By Annalyn Kurtz @CNNMoney
(CNN Money) - What's the most common job for American women?
The same as it was in the 1950s: secretary.
About 4 million workers in the United States fell under the category of "secretaries and administrative assistants" between 2006 and 2010, and 96% of them were women, according to the U.S. Census.
How secretary became women's work
The rise of the secretary began with the Industrial Revolution, which created an enormous amount of paperwork. In the early 20th century, it became a female job as companies realized they could pay women lower wages to do the work.
Secretarial schools offered professional training, which made it possible for many women to enter the career without a full college education.
It wasn't until 1950 that it became the most popular job among women. Back then, 1.7 million women worked in a category the Census defined as "stenographers, typists or secretaries."
While the title has evolved since then, it remains the top female job.
By Isha Sesay and Teo Kermeliotis, CNN
(CNN) - When Peggielene Bartels went to bed on a summer night in 2008, she was an ordinary administrative assistant living in a modest one-bedroom condo just outside Washington D.C.
But a few hours later, when a persistent ringing phone woke her up in the dead of the August night, the 55-year-old found out she was much more than simply a secretary.
Read more: The Lady King of Otuam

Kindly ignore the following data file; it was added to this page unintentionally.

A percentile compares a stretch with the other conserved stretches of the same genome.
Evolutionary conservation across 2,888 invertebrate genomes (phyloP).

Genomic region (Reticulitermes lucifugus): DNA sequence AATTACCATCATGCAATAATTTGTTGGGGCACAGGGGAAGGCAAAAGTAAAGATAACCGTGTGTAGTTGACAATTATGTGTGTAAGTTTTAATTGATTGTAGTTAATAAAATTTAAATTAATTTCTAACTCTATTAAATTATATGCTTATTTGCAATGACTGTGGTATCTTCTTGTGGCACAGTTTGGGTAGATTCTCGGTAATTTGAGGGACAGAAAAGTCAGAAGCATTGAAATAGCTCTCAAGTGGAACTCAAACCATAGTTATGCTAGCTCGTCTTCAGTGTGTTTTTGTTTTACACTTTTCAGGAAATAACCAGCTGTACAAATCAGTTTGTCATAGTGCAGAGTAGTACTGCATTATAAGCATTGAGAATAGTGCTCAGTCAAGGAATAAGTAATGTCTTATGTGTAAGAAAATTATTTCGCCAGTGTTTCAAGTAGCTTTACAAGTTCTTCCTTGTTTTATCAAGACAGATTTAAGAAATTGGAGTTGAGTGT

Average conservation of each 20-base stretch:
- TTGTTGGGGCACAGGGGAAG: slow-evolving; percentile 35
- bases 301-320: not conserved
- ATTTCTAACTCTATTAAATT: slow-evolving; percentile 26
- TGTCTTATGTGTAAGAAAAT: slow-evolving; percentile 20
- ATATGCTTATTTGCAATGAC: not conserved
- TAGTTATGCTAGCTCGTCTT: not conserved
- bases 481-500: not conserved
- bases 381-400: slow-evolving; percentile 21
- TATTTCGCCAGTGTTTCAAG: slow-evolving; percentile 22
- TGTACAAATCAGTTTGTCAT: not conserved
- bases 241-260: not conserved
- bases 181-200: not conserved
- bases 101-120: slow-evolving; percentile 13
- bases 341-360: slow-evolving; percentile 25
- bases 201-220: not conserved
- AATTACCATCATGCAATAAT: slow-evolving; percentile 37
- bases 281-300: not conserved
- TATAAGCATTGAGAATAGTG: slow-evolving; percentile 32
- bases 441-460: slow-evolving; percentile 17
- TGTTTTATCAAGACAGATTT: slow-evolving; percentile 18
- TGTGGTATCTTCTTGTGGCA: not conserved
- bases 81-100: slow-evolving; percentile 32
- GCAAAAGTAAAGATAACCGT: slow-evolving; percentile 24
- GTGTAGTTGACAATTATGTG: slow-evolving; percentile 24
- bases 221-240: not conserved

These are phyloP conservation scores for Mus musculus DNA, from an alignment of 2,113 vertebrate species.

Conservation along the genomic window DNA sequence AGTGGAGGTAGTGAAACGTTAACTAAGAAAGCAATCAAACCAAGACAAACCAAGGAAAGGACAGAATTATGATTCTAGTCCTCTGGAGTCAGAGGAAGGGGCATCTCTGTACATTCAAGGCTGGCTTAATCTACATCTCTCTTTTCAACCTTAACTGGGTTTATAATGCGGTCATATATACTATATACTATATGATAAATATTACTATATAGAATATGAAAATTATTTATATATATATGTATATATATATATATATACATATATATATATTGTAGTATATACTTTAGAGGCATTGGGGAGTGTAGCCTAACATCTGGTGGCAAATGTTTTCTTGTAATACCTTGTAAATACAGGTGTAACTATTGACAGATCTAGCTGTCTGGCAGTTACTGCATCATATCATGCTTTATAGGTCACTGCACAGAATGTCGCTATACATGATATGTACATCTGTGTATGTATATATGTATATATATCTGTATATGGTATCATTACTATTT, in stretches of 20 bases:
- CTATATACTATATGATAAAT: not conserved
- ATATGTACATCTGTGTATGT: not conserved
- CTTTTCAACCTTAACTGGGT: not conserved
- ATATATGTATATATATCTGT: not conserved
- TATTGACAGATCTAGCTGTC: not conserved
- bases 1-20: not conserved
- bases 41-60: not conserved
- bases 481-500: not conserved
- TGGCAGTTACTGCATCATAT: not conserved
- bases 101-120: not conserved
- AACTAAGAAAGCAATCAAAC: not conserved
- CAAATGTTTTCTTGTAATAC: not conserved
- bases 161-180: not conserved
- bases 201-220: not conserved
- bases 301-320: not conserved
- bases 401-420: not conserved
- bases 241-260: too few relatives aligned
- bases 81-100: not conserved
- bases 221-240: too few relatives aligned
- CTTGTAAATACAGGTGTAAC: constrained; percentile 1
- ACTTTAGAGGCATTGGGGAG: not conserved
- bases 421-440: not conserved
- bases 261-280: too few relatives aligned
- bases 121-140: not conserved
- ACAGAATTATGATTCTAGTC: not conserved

At the other end of the line was Bartels's cousin, from Otuam, a small fishing village on the coast of Ghana. Excited and humble, he congratulated her on being the new king of Otuam.
"I said, 'listen, it's 4 o'clock in the morning in the U.S., I am very tired, let me sleep,'" remembers Bartels. "I thought he was trying to really play games with me."
But this was no time for games.
The previous king of Otuam, who was Bartels's uncle, had just died. The village elders, who remembered Bartels from the times she'd visited with her mother, had decided to anoint her as their new ruler.
By Emma Lacey-Bordeaux, CNN
(CNN) – Even three years after the fact, Fredi Alcazar Dominguez still trembles thinking about his deportation.
[3:35] "They put you on a bus to the border and then at the border they just leave you at your own risk."
Alcazar Dominguez spent five days in Mexico before crossing the border illegally back into the United States. Then and now he has found himself in a kind of limbo.
The 23-year-old was brought to this country illegally by his parents when he was just eight years old. Deported just shy of his high school graduation, he doesn't qualify for the deferred action enacted by President Barack Obama last year.
What defines you? Maybe it’s the shade of your skin, the place you grew up, the accent in your words, the make up of your family, the gender you were born with, the intimate relationships you chose to have or your generation? As the American identity changes we will be there to report it. In America is a venue for creative and timely sharing of news that explores who we are. Reach us at firstname.lastname@example.org.
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